For BMI, several studies have found an association between obesity and an increased incidence of uterine fibroids [7]. This apparent association between obesity and fibroids may be related to hormonal factors associated with obesity, but other pathologic pathways might also be involved. Several relevant hormonal associations with obesity are known. A significant increase occurs in the conversion of circulating adrenal androgens to oestrogen by excess adipose tissue. The hepatic production of sex hormone-binding globulin is decreased, resulting in more unbound physiologically active oestrogen. Because almost all circulating oestrogen postmenopausally are derived from metabolism of circulating androgens by peripheral tissues, including fat, these two mechanism probably have more impact in premenopausal women [34]. In obese premenopausal women, decreased metabolism of estradiol by the 2-hydroxylation route reduces the conversion of estradiol to inactive metabolites, which could result in a relatively hyper oestrogenic state [35].

The negative association between parity and the risk of fibroids in this study is consistent with the findings in previous studies [26, 36, 37]. An explanation for this finding is that pregnancy reduces the time of exposure to unopposed oestrogens, whereas nulliparity or reduced fertility may be associated with an ovulatory cycle characterized by long term unopposed oestrogens. The alternate possibility exist that uterine fibroids are actually the cause of infertility, rather than the consequence of it; however, the diminished association of fibroids with parity remains essentially the same after exclusion of women with a history of infertility [14].

Meanwhile, factors such as presence or otherwise of severe pain during menstruation and type of menstrual cycle of participants (either regular or irregular), age at 1st Menstruation and age at 1st Delivery did not show any statistical significance. These findings suggest that the aforementioned factors are not necessarily factors that are commonly associated with uterine fibriod among Ghanaian women in this study.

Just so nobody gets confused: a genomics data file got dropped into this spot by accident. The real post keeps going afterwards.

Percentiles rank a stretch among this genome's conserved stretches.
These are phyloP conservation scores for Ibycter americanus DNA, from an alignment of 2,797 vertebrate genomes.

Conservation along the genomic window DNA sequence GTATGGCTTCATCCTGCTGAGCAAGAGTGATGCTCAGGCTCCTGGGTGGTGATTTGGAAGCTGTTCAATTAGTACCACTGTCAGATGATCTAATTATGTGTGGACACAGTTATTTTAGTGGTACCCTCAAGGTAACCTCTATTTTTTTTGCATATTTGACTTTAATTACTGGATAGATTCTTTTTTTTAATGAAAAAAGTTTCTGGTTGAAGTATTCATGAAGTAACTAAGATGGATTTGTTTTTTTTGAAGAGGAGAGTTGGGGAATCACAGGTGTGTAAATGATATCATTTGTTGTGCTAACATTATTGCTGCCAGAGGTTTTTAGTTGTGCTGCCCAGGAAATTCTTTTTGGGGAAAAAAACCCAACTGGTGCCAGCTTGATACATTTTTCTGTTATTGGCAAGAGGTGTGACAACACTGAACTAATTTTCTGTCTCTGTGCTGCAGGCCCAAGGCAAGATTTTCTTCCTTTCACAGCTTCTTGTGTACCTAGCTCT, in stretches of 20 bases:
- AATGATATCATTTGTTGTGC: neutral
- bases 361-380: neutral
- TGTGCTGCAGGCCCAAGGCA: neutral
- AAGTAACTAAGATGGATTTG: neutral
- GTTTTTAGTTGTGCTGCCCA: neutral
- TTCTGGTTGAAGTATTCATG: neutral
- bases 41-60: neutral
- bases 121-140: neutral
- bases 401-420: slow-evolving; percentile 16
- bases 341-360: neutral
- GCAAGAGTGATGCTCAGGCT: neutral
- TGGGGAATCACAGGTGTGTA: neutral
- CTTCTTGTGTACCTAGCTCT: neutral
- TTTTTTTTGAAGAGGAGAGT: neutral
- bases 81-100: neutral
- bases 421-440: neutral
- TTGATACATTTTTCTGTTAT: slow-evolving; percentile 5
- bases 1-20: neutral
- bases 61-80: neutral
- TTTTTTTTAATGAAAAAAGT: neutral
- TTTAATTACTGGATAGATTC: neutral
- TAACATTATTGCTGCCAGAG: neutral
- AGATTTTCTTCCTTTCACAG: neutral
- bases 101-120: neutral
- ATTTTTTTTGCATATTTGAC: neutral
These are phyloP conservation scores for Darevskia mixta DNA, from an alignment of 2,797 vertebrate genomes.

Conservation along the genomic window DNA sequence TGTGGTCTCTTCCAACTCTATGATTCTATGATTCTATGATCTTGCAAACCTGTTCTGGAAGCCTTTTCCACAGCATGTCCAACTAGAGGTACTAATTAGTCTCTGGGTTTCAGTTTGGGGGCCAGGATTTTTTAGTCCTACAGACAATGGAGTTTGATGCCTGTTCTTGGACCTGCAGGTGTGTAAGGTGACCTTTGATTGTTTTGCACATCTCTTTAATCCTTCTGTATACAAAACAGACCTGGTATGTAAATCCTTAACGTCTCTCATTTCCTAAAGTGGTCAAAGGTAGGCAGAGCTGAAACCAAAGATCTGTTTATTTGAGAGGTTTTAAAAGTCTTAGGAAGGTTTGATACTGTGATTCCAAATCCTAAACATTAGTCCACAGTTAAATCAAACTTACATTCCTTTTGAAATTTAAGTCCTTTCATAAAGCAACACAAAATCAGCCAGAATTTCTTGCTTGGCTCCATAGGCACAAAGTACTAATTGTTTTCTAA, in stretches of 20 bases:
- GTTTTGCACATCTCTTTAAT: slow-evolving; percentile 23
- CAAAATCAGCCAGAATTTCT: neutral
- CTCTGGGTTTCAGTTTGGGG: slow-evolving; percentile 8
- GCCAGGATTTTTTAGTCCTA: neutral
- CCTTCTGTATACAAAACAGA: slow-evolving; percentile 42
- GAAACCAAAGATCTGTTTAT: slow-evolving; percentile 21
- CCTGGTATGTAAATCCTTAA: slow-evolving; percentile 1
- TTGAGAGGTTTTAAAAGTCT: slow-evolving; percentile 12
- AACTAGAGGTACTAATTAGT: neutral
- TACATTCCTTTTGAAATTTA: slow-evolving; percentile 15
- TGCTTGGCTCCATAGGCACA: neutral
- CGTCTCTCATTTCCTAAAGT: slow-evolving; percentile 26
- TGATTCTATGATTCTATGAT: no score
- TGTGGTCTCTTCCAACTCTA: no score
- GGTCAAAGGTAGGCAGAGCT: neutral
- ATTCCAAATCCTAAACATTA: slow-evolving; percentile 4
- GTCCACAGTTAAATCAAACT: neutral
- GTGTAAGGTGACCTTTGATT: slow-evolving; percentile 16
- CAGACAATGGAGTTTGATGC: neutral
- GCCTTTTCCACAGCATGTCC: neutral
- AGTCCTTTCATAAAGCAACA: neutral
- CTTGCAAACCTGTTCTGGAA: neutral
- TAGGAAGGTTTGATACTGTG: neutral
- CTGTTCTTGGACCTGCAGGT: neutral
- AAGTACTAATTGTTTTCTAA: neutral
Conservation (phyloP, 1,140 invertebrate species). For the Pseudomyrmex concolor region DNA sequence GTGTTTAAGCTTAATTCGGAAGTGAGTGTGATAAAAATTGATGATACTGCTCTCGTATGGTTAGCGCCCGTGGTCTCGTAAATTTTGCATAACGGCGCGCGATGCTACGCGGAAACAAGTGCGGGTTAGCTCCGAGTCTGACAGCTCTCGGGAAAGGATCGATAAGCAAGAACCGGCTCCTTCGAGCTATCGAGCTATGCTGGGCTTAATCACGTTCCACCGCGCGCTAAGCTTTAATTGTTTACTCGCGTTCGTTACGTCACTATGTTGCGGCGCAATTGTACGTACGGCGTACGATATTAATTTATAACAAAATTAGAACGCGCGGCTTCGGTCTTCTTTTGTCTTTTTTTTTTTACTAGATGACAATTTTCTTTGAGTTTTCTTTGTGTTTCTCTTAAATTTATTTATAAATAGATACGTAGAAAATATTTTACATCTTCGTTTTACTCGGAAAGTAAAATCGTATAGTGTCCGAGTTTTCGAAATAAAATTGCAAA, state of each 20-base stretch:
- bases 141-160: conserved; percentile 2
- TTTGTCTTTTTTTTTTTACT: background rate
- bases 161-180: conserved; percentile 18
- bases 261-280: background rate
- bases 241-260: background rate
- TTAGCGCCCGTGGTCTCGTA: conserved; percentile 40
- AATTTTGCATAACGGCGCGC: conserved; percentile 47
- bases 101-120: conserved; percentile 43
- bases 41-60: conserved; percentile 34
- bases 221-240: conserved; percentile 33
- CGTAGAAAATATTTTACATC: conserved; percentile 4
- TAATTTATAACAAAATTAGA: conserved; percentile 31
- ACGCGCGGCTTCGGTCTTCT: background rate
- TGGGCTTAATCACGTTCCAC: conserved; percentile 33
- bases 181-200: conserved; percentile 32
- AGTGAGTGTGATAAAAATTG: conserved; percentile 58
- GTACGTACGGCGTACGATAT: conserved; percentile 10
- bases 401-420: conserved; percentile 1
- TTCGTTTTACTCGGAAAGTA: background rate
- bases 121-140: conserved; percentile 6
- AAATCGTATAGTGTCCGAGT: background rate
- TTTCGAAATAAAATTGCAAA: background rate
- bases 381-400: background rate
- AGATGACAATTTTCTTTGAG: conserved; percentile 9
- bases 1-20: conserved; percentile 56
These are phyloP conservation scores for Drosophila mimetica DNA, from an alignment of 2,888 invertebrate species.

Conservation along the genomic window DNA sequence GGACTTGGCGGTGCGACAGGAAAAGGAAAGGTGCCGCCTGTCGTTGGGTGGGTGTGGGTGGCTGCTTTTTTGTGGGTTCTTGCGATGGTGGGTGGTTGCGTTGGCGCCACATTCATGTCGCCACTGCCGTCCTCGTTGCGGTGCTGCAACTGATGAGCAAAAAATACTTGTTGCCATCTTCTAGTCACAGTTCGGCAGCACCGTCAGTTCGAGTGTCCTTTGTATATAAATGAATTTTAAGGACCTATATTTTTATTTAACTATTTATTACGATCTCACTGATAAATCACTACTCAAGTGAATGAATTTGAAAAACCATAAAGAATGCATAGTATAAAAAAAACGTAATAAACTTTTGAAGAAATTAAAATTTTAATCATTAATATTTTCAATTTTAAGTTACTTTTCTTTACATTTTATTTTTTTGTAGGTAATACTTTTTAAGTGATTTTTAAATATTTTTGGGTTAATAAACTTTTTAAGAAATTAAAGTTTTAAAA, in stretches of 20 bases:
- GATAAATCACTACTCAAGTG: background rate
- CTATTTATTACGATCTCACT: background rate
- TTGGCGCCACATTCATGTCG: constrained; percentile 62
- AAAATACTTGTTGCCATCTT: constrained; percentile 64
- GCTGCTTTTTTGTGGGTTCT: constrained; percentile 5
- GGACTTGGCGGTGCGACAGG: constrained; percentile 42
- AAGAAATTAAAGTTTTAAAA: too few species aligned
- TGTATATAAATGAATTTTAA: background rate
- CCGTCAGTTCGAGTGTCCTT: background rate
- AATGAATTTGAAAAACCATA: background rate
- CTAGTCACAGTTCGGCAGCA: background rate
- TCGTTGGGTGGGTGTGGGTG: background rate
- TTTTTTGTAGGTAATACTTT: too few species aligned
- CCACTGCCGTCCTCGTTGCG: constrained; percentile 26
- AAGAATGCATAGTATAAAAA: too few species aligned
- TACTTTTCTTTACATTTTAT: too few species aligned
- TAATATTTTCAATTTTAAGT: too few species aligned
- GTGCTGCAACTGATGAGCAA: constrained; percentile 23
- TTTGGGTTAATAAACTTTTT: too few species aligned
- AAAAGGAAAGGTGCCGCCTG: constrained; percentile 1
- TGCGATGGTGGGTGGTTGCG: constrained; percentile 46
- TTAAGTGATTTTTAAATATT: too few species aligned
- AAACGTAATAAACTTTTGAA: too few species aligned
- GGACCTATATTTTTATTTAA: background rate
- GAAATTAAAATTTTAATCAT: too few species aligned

Conclusion

The study concludes that uterine fibroid in Ghanaian women is mainly associated with women of older age group of the reproductive age than the younger age categories and also associates more with women with no children as compared to those with more children. Moreover, it associates more with obese patients and patient with late age at last delivery. The Ghanaian woman is engaged in governmental and non-governmental businesses, which has seen a tremendous growth which is an indication that women are gradually taking up more equally demanding responsibilities aside their traditional roles. Therefore, managing the health of the Ghanaian woman is essential for the socio-economic growth of the country. The findings may aid in appropriate interventions and policy planning in the country.

Abbreviations

BMI: 

body mass index

MHz: 

megahertz

OR: 

odd ratio

SD: 

standard deviation

Declarations

Acknowledgements

The authorship of this article acknowledges with gratitude the support of the patients and the imaging centres that helped to complete this study.

Open AccessThis article is distributed under the terms of the Creative Commons Attribution 4.0 International License (http://creativecommons.org/licenses/by/4.0/), which permits unrestricted use, distribution, and reproduction in any medium, provided you give appropriate credit to the original author(s) and the source, provide a link to the Creative Commons license, and indicate if changes were made. The Creative Commons Public Domain Dedication waiver (http://creativecommons.org/publicdomain/zero/1.0/) applies to the data made available in this article, unless otherwise stated.

Authors’ Affiliations

(1)
Univeristy of Ghana, School of Medicine and Dentistry
(2)
Department of Radiography, University Ghana School of Biomedical and Allied Health Sciences, College of Health Sciences
(3)
Department of Medical Laboratory Sciences, University Ghana School of Biomedical and Allied Health Sciences, College of Health Sciences

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Copyright

© Sarkodie et al. 2016